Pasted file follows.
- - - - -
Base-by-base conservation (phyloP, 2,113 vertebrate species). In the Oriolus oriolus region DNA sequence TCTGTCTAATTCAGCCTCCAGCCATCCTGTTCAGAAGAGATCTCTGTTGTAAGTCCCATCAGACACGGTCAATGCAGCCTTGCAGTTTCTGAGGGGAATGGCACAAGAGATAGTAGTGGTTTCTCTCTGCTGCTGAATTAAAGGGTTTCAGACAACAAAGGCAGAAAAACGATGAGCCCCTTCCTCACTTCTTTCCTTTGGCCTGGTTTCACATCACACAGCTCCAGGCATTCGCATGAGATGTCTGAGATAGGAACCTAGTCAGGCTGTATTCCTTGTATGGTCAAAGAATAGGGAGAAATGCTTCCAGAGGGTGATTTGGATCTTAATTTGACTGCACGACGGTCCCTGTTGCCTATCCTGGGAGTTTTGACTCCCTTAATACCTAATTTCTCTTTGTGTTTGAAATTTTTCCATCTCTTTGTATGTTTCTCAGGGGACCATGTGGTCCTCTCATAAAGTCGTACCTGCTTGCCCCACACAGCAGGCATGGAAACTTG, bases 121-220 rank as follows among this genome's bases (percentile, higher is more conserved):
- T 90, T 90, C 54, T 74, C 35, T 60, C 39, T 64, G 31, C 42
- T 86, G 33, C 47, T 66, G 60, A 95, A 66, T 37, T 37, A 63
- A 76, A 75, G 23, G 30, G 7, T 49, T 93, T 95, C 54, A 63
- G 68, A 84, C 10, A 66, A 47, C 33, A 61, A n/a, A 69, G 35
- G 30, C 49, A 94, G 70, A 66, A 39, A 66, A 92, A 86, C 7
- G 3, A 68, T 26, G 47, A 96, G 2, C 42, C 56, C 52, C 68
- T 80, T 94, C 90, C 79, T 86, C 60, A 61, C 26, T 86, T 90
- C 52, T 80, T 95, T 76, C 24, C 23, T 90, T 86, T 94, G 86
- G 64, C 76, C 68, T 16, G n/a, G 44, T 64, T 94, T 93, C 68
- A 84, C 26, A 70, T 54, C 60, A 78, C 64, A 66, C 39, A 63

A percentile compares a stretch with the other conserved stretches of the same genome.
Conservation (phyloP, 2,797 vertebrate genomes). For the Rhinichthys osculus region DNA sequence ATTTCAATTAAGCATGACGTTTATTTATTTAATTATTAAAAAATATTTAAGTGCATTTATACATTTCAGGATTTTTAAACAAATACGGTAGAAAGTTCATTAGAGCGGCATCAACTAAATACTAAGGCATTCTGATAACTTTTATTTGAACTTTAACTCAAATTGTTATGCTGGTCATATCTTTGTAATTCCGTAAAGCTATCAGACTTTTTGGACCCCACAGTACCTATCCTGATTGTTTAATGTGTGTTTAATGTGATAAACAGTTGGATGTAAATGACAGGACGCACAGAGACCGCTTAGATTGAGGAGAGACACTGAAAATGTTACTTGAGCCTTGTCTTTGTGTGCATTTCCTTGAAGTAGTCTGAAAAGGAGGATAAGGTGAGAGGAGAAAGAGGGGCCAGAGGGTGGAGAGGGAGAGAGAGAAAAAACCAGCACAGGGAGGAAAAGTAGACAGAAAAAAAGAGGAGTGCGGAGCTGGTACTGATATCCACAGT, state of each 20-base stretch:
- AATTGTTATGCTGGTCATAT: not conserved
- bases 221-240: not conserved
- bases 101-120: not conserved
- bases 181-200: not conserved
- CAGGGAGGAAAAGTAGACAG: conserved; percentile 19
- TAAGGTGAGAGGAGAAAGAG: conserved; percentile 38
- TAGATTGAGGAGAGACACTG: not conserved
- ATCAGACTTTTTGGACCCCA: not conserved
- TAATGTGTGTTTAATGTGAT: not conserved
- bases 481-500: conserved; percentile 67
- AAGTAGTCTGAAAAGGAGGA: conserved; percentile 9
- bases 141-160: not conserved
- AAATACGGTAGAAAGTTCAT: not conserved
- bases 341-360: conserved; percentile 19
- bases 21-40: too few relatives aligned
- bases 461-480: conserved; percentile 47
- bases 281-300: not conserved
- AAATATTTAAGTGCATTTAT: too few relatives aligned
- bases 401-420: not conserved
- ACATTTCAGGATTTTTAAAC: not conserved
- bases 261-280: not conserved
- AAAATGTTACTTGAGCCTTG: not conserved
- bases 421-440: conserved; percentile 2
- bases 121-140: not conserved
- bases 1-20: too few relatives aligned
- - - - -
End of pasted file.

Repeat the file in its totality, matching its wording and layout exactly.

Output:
Base-by-base conservation (phyloP, 2,113 vertebrate species). In the Oriolus oriolus region DNA sequence TCTGTCTAATTCAGCCTCCAGCCATCCTGTTCAGAAGAGATCTCTGTTGTAAGTCCCATCAGACACGGTCAATGCAGCCTTGCAGTTTCTGAGGGGAATGGCACAAGAGATAGTAGTGGTTTCTCTCTGCTGCTGAATTAAAGGGTTTCAGACAACAAAGGCAGAAAAACGATGAGCCCCTTCCTCACTTCTTTCCTTTGGCCTGGTTTCACATCACACAGCTCCAGGCATTCGCATGAGATGTCTGAGATAGGAACCTAGTCAGGCTGTATTCCTTGTATGGTCAAAGAATAGGGAGAAATGCTTCCAGAGGGTGATTTGGATCTTAATTTGACTGCACGACGGTCCCTGTTGCCTATCCTGGGAGTTTTGACTCCCTTAATACCTAATTTCTCTTTGTGTTTGAAATTTTTCCATCTCTTTGTATGTTTCTCAGGGGACCATGTGGTCCTCTCATAAAGTCGTACCTGCTTGCCCCACACAGCAGGCATGGAAACTTG, bases 121-220 rank as follows among this genome's bases (percentile, higher is more conserved):
- T 90, T 90, C 54, T 74, C 35, T 60, C 39, T 64, G 31, C 42
- T 86, G 33, C 47, T 66, G 60, A 95, A 66, T 37, T 37, A 63
- A 76, A 75, G 23, G 30, G 7, T 49, T 93, T 95, C 54, A 63
- G 68, A 84, C 10, A 66, A 47, C 33, A 61, A n/a, A 69, G 35
- G 30, C 49, A 94, G 70, A 66, A 39, A 66, A 92, A 86, C 7
- G 3, A 68, T 26, G 47, A 96, G 2, C 42, C 56, C 52, C 68
- T 80, T 94, C 90, C 79, T 86, C 60, A 61, C 26, T 86, T 90
- C 52, T 80, T 95, T 76, C 24, C 23, T 90, T 86, T 94, G 86
- G 64, C 76, C 68, T 16, G n/a, G 44, T 64, T 94, T 93, C 68
- A 84, C 26, A 70, T 54, C 60, A 78, C 64, A 66, C 39, A 63

A percentile compares a stretch with the other conserved stretches of the same genome.
Conservation (phyloP, 2,797 vertebrate genomes). For the Rhinichthys osculus region DNA sequence ATTTCAATTAAGCATGACGTTTATTTATTTAATTATTAAAAAATATTTAAGTGCATTTATACATTTCAGGATTTTTAAACAAATACGGTAGAAAGTTCATTAGAGCGGCATCAACTAAATACTAAGGCATTCTGATAACTTTTATTTGAACTTTAACTCAAATTGTTATGCTGGTCATATCTTTGTAATTCCGTAAAGCTATCAGACTTTTTGGACCCCACAGTACCTATCCTGATTGTTTAATGTGTGTTTAATGTGATAAACAGTTGGATGTAAATGACAGGACGCACAGAGACCGCTTAGATTGAGGAGAGACACTGAAAATGTTACTTGAGCCTTGTCTTTGTGTGCATTTCCTTGAAGTAGTCTGAAAAGGAGGATAAGGTGAGAGGAGAAAGAGGGGCCAGAGGGTGGAGAGGGAGAGAGAGAAAAAACCAGCACAGGGAGGAAAAGTAGACAGAAAAAAAGAGGAGTGCGGAGCTGGTACTGATATCCACAGT, state of each 20-base stretch:
- AATTGTTATGCTGGTCATAT: not conserved
- bases 221-240: not conserved
- bases 101-120: not conserved
- bases 181-200: not conserved
- CAGGGAGGAAAAGTAGACAG: conserved; percentile 19
- TAAGGTGAGAGGAGAAAGAG: conserved; percentile 38
- TAGATTGAGGAGAGACACTG: not conserved
- ATCAGACTTTTTGGACCCCA: not conserved
- TAATGTGTGTTTAATGTGAT: not conserved
- bases 481-500: conserved; percentile 67
- AAGTAGTCTGAAAAGGAGGA: conserved; percentile 9
- bases 141-160: not conserved
- AAATACGGTAGAAAGTTCAT: not conserved
- bases 341-360: conserved; percentile 19
- bases 21-40: too few relatives aligned
- bases 461-480: conserved; percentile 47
- bases 281-300: not conserved
- AAATATTTAAGTGCATTTAT: too few relatives aligned
- bases 401-420: not conserved
- ACATTTCAGGATTTTTAAAC: not conserved
- bases 261-280: not conserved
- AAAATGTTACTTGAGCCTTG: not conserved
- bases 421-440: conserved; percentile 2
- bases 121-140: not conserved
- bases 1-20: too few relatives aligned